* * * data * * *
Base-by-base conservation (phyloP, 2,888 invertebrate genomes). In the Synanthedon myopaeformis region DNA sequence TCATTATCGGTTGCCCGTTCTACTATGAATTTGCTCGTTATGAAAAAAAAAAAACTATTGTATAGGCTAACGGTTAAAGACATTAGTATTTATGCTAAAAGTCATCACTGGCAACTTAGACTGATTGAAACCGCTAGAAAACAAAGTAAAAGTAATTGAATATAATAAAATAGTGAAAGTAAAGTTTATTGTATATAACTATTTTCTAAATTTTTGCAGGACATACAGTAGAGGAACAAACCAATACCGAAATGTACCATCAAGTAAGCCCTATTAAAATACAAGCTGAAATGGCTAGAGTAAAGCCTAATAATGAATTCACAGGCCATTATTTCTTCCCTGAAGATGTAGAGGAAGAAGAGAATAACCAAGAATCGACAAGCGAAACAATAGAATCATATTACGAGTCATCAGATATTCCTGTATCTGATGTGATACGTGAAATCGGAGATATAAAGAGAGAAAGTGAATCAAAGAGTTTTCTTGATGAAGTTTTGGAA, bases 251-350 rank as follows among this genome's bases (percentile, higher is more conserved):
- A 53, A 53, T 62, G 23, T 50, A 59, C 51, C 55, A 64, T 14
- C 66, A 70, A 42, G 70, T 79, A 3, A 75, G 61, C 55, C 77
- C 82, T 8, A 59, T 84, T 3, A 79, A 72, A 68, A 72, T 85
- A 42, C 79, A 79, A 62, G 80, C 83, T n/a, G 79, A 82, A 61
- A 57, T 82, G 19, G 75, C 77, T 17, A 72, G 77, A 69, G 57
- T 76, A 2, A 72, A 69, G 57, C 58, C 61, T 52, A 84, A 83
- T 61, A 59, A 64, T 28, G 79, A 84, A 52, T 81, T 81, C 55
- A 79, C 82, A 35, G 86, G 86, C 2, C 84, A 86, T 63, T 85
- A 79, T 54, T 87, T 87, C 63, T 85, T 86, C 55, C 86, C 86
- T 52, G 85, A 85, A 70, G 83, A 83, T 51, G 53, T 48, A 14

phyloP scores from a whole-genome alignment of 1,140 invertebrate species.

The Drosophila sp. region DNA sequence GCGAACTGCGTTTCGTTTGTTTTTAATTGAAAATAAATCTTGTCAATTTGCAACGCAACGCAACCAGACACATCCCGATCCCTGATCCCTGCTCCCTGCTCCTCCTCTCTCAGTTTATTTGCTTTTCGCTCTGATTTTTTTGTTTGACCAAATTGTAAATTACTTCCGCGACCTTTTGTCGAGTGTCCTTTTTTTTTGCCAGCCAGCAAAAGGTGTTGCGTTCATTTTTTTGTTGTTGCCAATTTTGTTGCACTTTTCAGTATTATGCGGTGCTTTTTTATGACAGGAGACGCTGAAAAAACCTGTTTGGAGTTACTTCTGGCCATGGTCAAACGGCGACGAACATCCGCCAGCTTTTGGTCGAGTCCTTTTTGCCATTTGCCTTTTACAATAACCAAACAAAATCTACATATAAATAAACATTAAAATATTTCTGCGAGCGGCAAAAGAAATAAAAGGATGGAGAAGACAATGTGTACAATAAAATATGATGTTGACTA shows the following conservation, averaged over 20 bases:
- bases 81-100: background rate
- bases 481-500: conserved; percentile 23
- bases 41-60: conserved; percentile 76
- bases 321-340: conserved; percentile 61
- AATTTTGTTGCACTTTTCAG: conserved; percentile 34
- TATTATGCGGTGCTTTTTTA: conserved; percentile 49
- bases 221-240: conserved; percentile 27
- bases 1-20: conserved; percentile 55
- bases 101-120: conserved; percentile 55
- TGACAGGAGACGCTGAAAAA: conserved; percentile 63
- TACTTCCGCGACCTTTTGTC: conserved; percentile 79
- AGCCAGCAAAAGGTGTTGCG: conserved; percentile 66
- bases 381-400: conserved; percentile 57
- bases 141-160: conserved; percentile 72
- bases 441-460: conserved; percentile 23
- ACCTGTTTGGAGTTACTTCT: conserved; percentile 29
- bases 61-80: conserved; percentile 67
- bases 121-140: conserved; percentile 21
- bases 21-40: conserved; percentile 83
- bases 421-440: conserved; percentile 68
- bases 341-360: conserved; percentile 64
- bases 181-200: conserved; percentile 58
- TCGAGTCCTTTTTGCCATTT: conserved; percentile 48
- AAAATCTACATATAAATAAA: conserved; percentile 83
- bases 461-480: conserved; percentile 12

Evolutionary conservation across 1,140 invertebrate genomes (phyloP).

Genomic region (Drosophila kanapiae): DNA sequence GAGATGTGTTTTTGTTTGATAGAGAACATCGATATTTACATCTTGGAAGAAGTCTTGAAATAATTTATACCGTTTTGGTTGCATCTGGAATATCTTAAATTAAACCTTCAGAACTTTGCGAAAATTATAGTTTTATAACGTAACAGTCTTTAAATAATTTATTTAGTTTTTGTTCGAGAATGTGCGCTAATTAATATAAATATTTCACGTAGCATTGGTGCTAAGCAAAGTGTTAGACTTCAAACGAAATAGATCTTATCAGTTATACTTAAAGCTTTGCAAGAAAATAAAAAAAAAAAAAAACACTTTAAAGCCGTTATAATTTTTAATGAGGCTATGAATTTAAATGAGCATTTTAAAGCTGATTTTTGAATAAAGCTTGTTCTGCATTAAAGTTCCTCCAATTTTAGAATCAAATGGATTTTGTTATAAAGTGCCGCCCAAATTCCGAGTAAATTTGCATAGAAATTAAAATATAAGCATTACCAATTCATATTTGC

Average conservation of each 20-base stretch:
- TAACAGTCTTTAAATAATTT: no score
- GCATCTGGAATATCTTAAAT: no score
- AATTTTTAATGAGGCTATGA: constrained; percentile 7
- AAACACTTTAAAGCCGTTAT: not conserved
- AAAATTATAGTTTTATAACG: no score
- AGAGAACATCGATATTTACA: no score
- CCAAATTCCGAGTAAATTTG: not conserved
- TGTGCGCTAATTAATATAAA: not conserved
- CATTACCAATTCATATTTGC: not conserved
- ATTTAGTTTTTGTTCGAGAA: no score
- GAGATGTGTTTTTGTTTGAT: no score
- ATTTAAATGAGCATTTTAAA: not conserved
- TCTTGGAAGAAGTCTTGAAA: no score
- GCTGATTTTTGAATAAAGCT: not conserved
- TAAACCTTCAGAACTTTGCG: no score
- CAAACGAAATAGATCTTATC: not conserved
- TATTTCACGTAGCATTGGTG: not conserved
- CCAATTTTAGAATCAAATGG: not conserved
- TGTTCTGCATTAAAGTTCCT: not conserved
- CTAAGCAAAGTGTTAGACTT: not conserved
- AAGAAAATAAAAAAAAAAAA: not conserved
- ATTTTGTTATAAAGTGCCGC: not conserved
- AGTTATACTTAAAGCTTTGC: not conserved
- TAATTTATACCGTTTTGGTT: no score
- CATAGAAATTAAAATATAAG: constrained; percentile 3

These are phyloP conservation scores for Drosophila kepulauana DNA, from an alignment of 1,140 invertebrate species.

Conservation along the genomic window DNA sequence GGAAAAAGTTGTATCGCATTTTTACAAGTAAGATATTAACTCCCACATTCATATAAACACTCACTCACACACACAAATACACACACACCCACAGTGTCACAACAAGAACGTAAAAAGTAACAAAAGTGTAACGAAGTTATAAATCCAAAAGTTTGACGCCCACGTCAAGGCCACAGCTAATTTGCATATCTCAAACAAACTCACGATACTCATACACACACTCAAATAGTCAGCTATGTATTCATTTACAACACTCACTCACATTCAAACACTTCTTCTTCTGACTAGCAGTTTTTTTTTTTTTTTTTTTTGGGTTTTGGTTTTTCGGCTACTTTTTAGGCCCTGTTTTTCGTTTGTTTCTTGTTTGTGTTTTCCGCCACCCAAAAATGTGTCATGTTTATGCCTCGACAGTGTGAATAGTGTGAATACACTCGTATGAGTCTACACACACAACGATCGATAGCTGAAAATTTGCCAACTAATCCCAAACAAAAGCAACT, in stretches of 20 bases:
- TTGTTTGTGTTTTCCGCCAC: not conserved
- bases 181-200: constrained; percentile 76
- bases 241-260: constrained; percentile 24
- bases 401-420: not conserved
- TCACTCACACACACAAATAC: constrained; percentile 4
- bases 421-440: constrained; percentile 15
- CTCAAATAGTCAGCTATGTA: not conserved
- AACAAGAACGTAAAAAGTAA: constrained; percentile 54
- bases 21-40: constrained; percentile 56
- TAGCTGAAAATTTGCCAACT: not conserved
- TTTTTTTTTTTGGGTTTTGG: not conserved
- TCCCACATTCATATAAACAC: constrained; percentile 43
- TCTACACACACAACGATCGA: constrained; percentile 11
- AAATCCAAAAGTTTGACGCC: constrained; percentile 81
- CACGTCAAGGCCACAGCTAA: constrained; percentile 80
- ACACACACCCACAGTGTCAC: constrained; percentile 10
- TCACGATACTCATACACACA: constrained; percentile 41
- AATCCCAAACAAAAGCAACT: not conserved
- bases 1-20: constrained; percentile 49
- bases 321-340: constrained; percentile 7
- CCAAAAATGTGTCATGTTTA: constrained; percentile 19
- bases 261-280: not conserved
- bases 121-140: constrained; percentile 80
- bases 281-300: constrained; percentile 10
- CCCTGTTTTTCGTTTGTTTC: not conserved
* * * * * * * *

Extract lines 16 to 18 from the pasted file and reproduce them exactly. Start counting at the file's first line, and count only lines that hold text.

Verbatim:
- bases 41-60: conserved; percentile 76
- bases 321-340: conserved; percentile 61
- AATTTTGTTGCACTTTTCAG: conserved; percentile 34